Breeder’s of Note
There are many rose breeders who have worked diligently to bring the best new cultivars to market. In many cases, they have devoted lifetimes to mastering their craft; the best of them reap rewards of recognition, appreciation, and even profit ! Regardless of stature, it has been pointed out that the rose breeders of every generation "stand on the shoulders of those who came before."
Sometimes, those shoulders are narrow, but tall.
George Folliot Harison is readily recognized by few today, but, he has been widely blessed by generations of innumerable "pioneer women." In the Manhattan of 1830, he introduced the only rose that is attributed to him: "Harison's Yellow." Believed to be a cross between Scotch Briar and Rosa Foetida, it grows vigorously, even in poor or semi-shaded soil; becoming a big mound within 2 years, and spreading readily via suckering runners. Although a once bloomer, it is bright, pretty, cheery, and fragrant. It was an anchor, a tie to the nicities of civilization that the pioneers had left behind when they entered the enormous, unrelieved flatness of the open plains, and had to live in houses made of sod. "You see it all over America, lingering in pioneer gardens long after the pioneers, and even their houses, have vanished" (Macoboy: The Ultimate Rose Book). Today, it is perhaps most famous as the "Yellow Rose of Texas."
Then again, the little remembered firm of "Lee," in Hammersmith, England had 5 roses attributed to it. Of those five, 2 are still well regarded. Firstly, the Stanwell Perpetual rose (from 1838; believed to be a chance cross of Autumn Damask and Scotch Briar), and secondly, the ubiquitous Rosa Rugosa ( back in 1796) !!!. Stanwell Perpetual is still a "classic," even to this day. And, as every rosarian school child knows, Rosa Rugosa is one of the most important (or predominant) influences in breeding programs seeking "cold-hardy" roses.
But, when it comes to obscure breeders who have made watershed contributions to the state of the modern rose, you have to look at 7 roses by "unknown Chinese or Japanese breeders." Theirs are "broad shoulders" indeed.
The roses are:
Park's Yellow Tea-scented China "Tea Parentage: Bred in China (before 1824) by
Unknown Chinese Breeder(s).
Discovered in England (1824) by John Damper Parks.
Medium yellow blooms. Tea fragrance. Repeats its bloom again later in the season."
9489 Descendants in 19 generations
Rosa Wichuraiana "Class:Groundcover, Species.
Bred in China (1860) by Unknown Chinese Breeder(s).
Bred in Japan (1860) by Unknown Japanese Breeder(s).
White, near white & white blend blooms. Clover, Strong fragrance.
Average diameter 1 ". Single, small bloom form.
Once-blooming spring or summer depending upon location."
2873 Descendants in 10 generations
Slater's Crimson China, "Class:Bermuda Rose, China and Cl. China/Bengale,
Bred in China (before 1792) by Unknown Chinese Breeder(s).
Discovered in England (1792) by Gilbert Slater.
Medium red blooms. Repeats its bloom again later in the season."
285 Descendants in 8 generations
Old Blush "Class:China and Cl. China/Bengale
Bred in China (before 1793) by Unknown Chinese Breeder(s).
Discovered in England (1793) by Parsons.
Medium pink blooms. Mild fragrance. Semi-double bloom form. Repeats its bloom.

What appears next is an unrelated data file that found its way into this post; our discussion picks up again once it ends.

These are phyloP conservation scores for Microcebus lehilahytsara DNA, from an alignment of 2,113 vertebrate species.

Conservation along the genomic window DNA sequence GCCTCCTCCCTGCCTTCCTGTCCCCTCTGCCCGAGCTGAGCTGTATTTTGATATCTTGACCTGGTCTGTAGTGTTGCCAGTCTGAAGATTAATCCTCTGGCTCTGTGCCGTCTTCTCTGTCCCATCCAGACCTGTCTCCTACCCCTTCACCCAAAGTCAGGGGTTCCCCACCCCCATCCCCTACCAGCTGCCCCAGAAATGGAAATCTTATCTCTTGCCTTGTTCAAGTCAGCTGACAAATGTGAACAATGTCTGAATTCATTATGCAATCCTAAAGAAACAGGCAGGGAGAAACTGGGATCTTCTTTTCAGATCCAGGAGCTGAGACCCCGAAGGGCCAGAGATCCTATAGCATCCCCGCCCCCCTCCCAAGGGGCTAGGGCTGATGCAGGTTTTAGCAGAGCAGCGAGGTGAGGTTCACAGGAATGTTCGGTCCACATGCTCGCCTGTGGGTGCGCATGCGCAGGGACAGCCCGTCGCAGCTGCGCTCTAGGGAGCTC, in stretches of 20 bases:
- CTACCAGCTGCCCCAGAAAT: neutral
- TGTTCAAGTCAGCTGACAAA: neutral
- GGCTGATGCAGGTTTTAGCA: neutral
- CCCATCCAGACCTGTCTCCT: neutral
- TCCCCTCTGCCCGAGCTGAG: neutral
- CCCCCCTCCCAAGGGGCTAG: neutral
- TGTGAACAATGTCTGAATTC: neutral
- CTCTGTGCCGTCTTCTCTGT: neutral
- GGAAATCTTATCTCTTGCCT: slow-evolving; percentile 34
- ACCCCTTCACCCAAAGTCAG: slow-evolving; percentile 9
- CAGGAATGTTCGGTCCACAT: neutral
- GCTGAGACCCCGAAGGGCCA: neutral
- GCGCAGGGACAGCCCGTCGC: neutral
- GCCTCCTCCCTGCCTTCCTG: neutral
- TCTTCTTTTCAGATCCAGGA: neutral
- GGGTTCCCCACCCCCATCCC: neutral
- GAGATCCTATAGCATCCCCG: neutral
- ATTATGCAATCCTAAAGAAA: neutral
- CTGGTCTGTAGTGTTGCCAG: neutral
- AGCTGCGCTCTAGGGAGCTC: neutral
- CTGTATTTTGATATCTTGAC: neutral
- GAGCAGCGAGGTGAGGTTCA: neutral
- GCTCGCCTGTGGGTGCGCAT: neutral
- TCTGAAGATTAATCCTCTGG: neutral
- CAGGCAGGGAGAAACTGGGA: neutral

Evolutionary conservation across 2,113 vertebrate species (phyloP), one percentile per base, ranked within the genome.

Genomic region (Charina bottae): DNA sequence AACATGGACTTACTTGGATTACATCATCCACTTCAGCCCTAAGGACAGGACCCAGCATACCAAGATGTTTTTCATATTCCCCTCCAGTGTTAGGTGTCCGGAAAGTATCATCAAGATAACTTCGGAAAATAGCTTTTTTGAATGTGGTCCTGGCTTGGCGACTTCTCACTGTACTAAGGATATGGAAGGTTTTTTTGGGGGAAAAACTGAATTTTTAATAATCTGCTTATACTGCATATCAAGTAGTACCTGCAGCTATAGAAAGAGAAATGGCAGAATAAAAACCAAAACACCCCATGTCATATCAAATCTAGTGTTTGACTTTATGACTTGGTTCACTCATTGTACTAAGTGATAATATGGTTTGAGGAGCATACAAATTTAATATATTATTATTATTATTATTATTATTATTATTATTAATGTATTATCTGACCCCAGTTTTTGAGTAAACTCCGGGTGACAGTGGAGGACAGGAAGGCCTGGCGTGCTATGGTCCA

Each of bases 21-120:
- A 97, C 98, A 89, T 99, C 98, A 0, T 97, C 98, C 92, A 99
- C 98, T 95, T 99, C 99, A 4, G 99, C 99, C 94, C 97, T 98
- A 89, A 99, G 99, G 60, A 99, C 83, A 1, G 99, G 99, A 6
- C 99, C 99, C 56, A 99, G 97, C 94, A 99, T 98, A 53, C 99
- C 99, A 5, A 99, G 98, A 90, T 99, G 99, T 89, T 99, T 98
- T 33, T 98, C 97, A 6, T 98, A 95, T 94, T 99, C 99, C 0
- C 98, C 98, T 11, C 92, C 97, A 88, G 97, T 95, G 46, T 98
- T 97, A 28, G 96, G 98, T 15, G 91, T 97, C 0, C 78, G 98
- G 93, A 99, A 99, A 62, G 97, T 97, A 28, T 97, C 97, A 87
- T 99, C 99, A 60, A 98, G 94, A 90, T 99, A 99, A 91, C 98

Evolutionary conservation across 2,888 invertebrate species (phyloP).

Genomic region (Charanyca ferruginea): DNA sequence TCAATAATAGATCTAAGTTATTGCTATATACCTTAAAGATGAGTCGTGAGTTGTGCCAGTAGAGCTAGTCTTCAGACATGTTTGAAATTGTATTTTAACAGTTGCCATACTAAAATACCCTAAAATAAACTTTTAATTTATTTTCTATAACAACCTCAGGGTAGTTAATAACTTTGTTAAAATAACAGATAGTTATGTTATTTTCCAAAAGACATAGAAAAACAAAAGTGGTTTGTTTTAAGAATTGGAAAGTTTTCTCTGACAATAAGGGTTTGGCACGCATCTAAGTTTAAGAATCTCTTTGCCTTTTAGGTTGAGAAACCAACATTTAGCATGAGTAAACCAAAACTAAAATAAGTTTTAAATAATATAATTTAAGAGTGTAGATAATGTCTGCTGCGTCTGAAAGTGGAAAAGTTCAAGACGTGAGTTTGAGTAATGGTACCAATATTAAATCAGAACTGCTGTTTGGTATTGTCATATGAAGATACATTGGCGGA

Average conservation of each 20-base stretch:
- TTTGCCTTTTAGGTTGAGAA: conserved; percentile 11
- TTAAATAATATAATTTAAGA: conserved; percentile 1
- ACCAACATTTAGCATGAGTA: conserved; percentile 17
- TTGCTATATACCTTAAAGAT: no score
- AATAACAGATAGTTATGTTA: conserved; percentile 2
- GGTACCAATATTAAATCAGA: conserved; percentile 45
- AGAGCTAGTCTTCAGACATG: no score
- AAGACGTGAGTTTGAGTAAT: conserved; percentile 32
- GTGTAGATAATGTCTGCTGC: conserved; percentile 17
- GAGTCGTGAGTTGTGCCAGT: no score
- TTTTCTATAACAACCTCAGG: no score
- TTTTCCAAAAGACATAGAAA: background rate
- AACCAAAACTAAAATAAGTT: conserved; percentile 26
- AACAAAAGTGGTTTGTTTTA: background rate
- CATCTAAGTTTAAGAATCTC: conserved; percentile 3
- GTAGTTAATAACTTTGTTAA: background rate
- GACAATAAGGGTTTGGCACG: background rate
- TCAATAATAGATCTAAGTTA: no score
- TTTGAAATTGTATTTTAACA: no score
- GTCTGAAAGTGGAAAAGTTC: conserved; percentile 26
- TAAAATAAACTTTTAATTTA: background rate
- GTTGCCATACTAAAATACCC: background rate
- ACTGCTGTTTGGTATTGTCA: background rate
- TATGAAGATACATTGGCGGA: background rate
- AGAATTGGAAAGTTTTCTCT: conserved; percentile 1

201 Descendants in 9 generations
There are 3 more China roses, of lesser significance: Odorata (Hume, 1810), a light pink double with strong fragrance; Bengale Cerise, and Bengale Rouge, two medium reds.
These China roses were valued for themselves. Wichuraiana became known as the Memorial Rose because it was planted as a decorative remembrance on so many graves as a groundcover.
As time went on, they also became valued for their breeding characteristics. They provided an infusion of genetics for remontancy and for new shades of color (especially Parks Tea, a yellow without a "yen" for blackspot) which transformed the world of roses. They contributed varying characteristics of some disease resistance. Wichuraiana also contributed cold-hardiness and suppleness of canes. The China and Tea roses contributed cold-tenderness/heat tolerance.
From the beginning, these China roses contributed important offspring to the breeding of roses: Duchess of Portland, Damask, before 1770; Rose du Roi, Damask Perpetual, 1812; the original Bourbon Rose, 1819; Souvenir de la Malmaison, Bourbon, 1843; the 3 Blairii roses, Bourbons, 1844-1845; The Green Rose / R. chinensis viridifloria, 1845; Comte de Chambord Damask Perpetual, 1860; and Perle d'Or, Polyantha, 1884.
Even in modern times, they have been used to good effect. For example, Wichuraiana was employed in the breeding of Dr. W. Van Fleet, the sport parent of New Dawn. It was a parent of R. Kordesii, and of Dorothy Perkins. It was, in fact, used by many prominent breeders, including our own Dr. Brownell.
An examination of the ancestry of many of the roses bred by Austin, Buck, Harkness, Kordes, and Meilland reveals a significant representation of their heritage. As one example, if you ever notice a red hybrid tea that has a thin, vertical white stripe on a few of the outer petals, you are almost surely looking at a descendant of Slater's Crimson China.
What is it about a rose that draws forth so much attention and interest from us ? How is it that people of different times and cultures share such a devotion to the rose ?
The Good Book says that God is Love. The Navajo say that God is Beauty. St. Augustine wrote that "our hearts will not rest until they rest in Thee." Perhaps we, and the "unknown Chinese breeders," begin to apprehend God in the peaceful contemplation of a rose.
RI Rose Review January 2003
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Date last edited: 01/21/10
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